Work, Taxes, and Entitlements in America and Europe
About This Event

Why do Americans devote so much more time to working for pay than continental Europeans? Which population groups display the biggest differences in work activity across countries? Do taxes and entitlement programs explain the large national differences in work activity and their evolution over time? Richard Rogerson, a professor of Listen to Audio


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economics at Arizona State University, will present his recent work on the subject, and Gary Burtless, a senior fellow in economic studies at the Brookings Institution, will respond.

Agenda
1:45 p.m.
Registration
2:00
Speaker:
Richard Rogerson, Arizona State University
Discussant:
Gary Burtless, Brookings Institution
Moderator:
Steven J. Davis, AEI
4:00

Adjournment

Event Summary

May 2007

Work, Taxes, and Entitlements in America and Europe

Why do Americans devote so much more time to working for pay than continental Europeans? Which population groups display the biggest differences in work activity across countries? Do taxes and entitlement programs explain the large national differences in work activity and their evolution over time? Richard Rogerson, a professor of economics at Arizona State University, presented his recent work on the subject, and Gary Burtless, a senior fellow in economic studies at the Brookings Institution, responded. This event took place at AEI on May 1, 2007.

Richard Rogerson,
Arizona State University

Member countries of the Organisation for Economic Co-operation and Development look similar by most statistical measurements, but for working hours there are dramatic differences. To comprehend these discrepancies it is important to understand the factors that contribute to hours worked. Personal preferences for work versus leisure, taxation policy, labor/product regulations, and the presence of unions each play an integral role in determining how many hours a person will elect to work each year.

On average, U.S. laborers work more hours than those in every European country, with Germany, Belgium, France, and Italy having particularly undemanding schedules. One possible culprit for the difference in hours is tax rates. The average effective labor tax is important in determining how many hours are worked and is much higher in some European countries than it is in the United States. Higher taxes do not necessarily lead to fewer hours worked in every case, however, so we must pay attention to finer details. Government actions such as subsidy distribution can have a large effect on worker preferences as well.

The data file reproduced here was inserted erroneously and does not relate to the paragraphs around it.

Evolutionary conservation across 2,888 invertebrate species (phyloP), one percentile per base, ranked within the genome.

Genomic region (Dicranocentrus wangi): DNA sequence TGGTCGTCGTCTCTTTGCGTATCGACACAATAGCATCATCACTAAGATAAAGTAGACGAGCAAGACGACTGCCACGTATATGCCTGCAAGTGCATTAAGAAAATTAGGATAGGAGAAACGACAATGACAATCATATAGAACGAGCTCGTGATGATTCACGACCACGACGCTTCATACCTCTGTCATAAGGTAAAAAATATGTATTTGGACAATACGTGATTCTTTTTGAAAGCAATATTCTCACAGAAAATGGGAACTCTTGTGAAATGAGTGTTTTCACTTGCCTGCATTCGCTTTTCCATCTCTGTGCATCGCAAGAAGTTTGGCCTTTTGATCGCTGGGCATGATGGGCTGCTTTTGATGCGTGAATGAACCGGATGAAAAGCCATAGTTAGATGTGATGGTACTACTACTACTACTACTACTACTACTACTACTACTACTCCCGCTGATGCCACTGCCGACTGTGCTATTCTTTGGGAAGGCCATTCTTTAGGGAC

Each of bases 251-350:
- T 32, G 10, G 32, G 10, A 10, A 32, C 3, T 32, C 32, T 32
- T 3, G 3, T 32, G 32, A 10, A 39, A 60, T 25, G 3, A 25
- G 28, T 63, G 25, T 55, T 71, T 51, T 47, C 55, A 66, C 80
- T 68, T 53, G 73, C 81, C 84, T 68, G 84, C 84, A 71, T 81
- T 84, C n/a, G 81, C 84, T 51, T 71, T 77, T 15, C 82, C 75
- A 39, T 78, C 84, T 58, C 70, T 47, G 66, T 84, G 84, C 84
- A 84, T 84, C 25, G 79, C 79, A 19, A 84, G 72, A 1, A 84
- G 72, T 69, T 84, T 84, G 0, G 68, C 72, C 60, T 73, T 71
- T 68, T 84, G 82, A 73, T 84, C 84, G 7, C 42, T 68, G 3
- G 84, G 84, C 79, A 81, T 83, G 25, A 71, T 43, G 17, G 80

Examining specific details of taxation and government action is important in analyzing the differences across countries in hours worked.
 
Gary Burtless
Brookings Institution

It is unlikely that taxes have as large an impact on changes in hours worked as suggested previously. Tax schedules tax higher incomes more have a more important effect on labor supply.

Workers evaluate their personal preferences in order to make the best compromise along an hours worked versus earnings line. Evidence shows that when considering this line historically, technology wedges that increase worker earnings per hour are cancelled out by increasingly large tax wedges and therefore should not impact labor supply. There must be factors beyond taxation that influence hours worked.

Governments are responsible for many changes in hours worked due to subsidies created for either work or leisure. Government transfers like college scholarships will decrease the labor supply while child-care benefits for workers can cause laborers to work more. The combination of personal benefits for private and public consumption plays an important role in determining hours worked in each country.

High taxes have a surprisingly strong correlation with economic growth. A higher tax may cause a country to lose 1 percent of its labor supply, but there may be a higher increase in capacity for production. More often than not, high-wage workers will more than make up for low-wage workers who may decrease their hours worked due to a tax increase. Effects of higher taxation tend to cancel out in the end, while government spending can significantly sway worker preferences. Taxation is not the determining factor in hours worked.

AEI intern Douglas Wigley prepared this summary.

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AEI Participants

 

Steven J.
Davis
  • Steven J. Davis studies unemployment, job displacement, business dynamics, the effect of taxes on work activity, and other topics in economics. He is deputy dean for the faculty and professor of international business and economics at the University of Chicago Booth School of Business, a research associate at the National Bureau of Economic Research, and an economic adviser to the U.S. Congressional Budget Office.  He previously taught at Brown University and MIT.  As a visiting scholar at AEI, Mr. Davis studies how policy-related sources of uncertainty affect national economic performance.

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